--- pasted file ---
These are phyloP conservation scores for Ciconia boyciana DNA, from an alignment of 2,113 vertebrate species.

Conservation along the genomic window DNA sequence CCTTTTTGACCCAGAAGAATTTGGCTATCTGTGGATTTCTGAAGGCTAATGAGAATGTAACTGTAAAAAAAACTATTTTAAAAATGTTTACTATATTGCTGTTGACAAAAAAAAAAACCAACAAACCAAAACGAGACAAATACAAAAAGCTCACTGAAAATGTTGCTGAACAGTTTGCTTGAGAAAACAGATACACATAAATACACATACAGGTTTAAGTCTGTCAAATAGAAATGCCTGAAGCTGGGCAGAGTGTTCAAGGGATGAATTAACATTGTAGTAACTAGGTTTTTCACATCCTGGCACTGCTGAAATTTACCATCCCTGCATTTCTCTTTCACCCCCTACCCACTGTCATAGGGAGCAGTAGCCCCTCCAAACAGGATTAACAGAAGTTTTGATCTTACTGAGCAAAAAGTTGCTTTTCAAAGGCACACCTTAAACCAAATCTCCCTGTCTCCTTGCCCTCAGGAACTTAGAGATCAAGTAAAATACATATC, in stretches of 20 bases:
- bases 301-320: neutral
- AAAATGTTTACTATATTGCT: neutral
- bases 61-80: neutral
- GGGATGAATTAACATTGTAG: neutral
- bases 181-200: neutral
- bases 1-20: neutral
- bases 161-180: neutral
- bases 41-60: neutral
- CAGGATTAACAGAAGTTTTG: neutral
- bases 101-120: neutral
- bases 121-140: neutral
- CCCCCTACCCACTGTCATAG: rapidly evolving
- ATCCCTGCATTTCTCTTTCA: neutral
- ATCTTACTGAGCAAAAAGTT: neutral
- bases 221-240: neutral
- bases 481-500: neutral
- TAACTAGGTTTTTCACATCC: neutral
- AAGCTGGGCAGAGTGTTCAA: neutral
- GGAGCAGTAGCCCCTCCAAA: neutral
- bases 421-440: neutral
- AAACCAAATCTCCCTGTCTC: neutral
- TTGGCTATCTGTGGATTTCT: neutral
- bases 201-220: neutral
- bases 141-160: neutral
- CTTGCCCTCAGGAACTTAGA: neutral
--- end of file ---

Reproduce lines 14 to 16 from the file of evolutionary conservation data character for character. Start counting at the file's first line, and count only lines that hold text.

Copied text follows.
- CCCCCTACCCACTGTCATAG: rapidly evolving
- ATCCCTGCATTTCTCTTTCA: neutral
- ATCTTACTGAGCAAAAAGTT: neutral